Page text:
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Members' Research Report Archive

The Cosmological Background of Monumental Representation of Christophany Before the Iconoclasm

Shigebumi Tsuji, Osaka University
Paul Mellon Visiting Senior Fellow, May 1–June 30, 2017


Christogram in a starry sky, dome mosaic, c. 400, Baptistery of San Giovanni in Fonte, Naples. Author photograph

My recent work focuses on the study of a series of mosaics and frescoes that adorn the vaulted ceilings of early Christian and early Byzantine religious buildings. The decoration consists of two motifs: the night sky dotted with numerous sparkling stars, and the cross, the symbol of Christ, hovering in the heavens. The composite motif was invented in the last quarter of the fourth century. At that time, erudite church fathers and skilled artists all endeavored to recast the legacy of classical culture within the new framework of Christian belief.

In the East, the Christian renovation is attested by the thought and activity of the Cappadocian fathers, represented by Saint Basil the Great, bishop of Caesarea (330–379). They were grounded in the Greek system of learning, paideia, which, in addition to the liberal arts, included the study of nature. Simultaneously, they inherited the Platonic and Neoplatonic philosophical tradition from the preceding generation and adapted it to new exegetical requirements. Soon the Latin West came under the influence of Greek authors whose works were translated and introduced by such Latin fathers as Saint Ambrose (339–397), bishop of Milan. The dramatic transformation of a pagan to a Christian worldview is vividly described by Saint Augustine in his Confessions.

During my CASVA fellowship, I organized my research into three broad divisions: a catalog of the ten existing monuments with the composite iconography of the cross hovering in the starry sky, interpretation of the iconography, and the historical context of the monuments.

Both the starry night and Christ’s symbol have precedents from before the last quarter of the fourth century. Of the surviving examples, the mosaic decorating the dome of the baptistery of San Giovanni in Fonte in Naples seems to be the earliest. Moreover, it surpasses all the other extant monuments in its superb artistic quality. The mosaicist elaborated the spatial depth of the night sky by skillfully variegating the sizes and colors of the stars. As a result, the symbol of Christ sems to appear abruptly in the dark sky. As seen in the Neapolitan mosaic, the composite iconography is often accompanied by the apocalyptic tetramorph. Scholars have thus unanimously recognized in the mosaic program of San Giovanni in Fonte the Christophany at the end of the world. In doing so, they tended to interpret the two motifs separately and paid little attention to scrutinizing the essential idea by which they are combined. It was Carl-Otto Nordström who, in 1953, noted the vertical structure of the mosaic program of the so-called Mausoleum of Galla Placidia. He compared it to a Parousia image in the Christian Topography of Cosmas Indicopleustes (Vat. Cod. Gr. 699, fol. 89r). However, the manuscript illustration differs decisively from the mosaic in that the Pantocrator seated on the throne occupies the summit of the composition, and his background is painted in solid cerulean blue, without star motifs.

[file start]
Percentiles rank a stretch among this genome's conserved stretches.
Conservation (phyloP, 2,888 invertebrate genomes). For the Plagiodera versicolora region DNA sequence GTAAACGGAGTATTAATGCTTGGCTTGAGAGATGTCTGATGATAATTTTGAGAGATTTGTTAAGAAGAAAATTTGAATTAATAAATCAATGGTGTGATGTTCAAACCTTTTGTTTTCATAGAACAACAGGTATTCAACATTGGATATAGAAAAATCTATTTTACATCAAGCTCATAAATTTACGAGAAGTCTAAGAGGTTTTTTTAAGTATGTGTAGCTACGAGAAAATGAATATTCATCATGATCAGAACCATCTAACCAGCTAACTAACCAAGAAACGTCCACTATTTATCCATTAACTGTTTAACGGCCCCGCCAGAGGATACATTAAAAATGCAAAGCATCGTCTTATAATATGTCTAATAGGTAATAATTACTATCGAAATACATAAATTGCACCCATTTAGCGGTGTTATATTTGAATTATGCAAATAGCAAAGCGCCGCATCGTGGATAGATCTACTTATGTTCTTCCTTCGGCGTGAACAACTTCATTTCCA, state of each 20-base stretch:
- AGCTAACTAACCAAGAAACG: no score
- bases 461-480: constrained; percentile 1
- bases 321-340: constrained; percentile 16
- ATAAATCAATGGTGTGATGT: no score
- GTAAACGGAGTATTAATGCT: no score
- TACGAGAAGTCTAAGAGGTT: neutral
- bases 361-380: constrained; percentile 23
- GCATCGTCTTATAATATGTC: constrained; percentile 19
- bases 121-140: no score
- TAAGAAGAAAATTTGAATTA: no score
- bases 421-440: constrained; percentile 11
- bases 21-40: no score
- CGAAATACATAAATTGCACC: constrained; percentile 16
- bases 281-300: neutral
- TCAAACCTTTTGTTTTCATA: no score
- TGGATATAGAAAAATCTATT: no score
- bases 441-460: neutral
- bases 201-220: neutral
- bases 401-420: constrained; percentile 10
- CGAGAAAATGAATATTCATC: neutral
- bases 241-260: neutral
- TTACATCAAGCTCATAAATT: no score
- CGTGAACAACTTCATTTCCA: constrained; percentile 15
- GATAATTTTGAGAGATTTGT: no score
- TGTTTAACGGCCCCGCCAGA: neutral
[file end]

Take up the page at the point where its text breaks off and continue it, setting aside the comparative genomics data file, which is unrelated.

One of the most important literary explanations of the intrinsic meaning of the starry sky is found in Saint Basil the Great’s late work, Hexameron. The significant section for my discussion is his Third Homily on the Firmament. Basil faithfully follows scripture (Genesis 1:6) in describing the firmament as separating the waters below and above it. Despite his exegetical approach to the Heaven of Heavens, or Third Heaven, of scripture, he tries to explicate the nature of the firmament at length by traditional (Hellenistic-Roman) natural science. While discussing the shape of the firmament, he notes that its essence is water, which gains solidity as it is frozen but turns into invisible vapor when heated.

There is some visual evidence that the firmament represented as the starry sky signified the source of water, especially water from above the most sacred sphere, the Heaven of Heavens. One example is a marble plaque from Aquileia with an engraved image representing a scene of the baptism in Paradise, in which water gushes from the starry sky in a roundel hovering above the head of the baptized. This image suggests an interpretation of a small detail of an ivory panel depicting John the Baptist on the front of the cathedral of Maximianus in Ravenna. Draped like a hanging cloth, streams of water flow from under the feet of the Agnus Dei enframed within a disk held by the Precursor.

The creators of this composite motif of the cross and starry night never intended to depict a scientific schema of the universe. Late antique visuality was thoroughly hodological, that is, fundamentally performative. For coeval viewers, the descent of the cross was an extraordinary, awesome spectacle involving them both physically and cognitively, as the souls of men and women on earth, both dead and alive, were lifted to the highest register of heaven.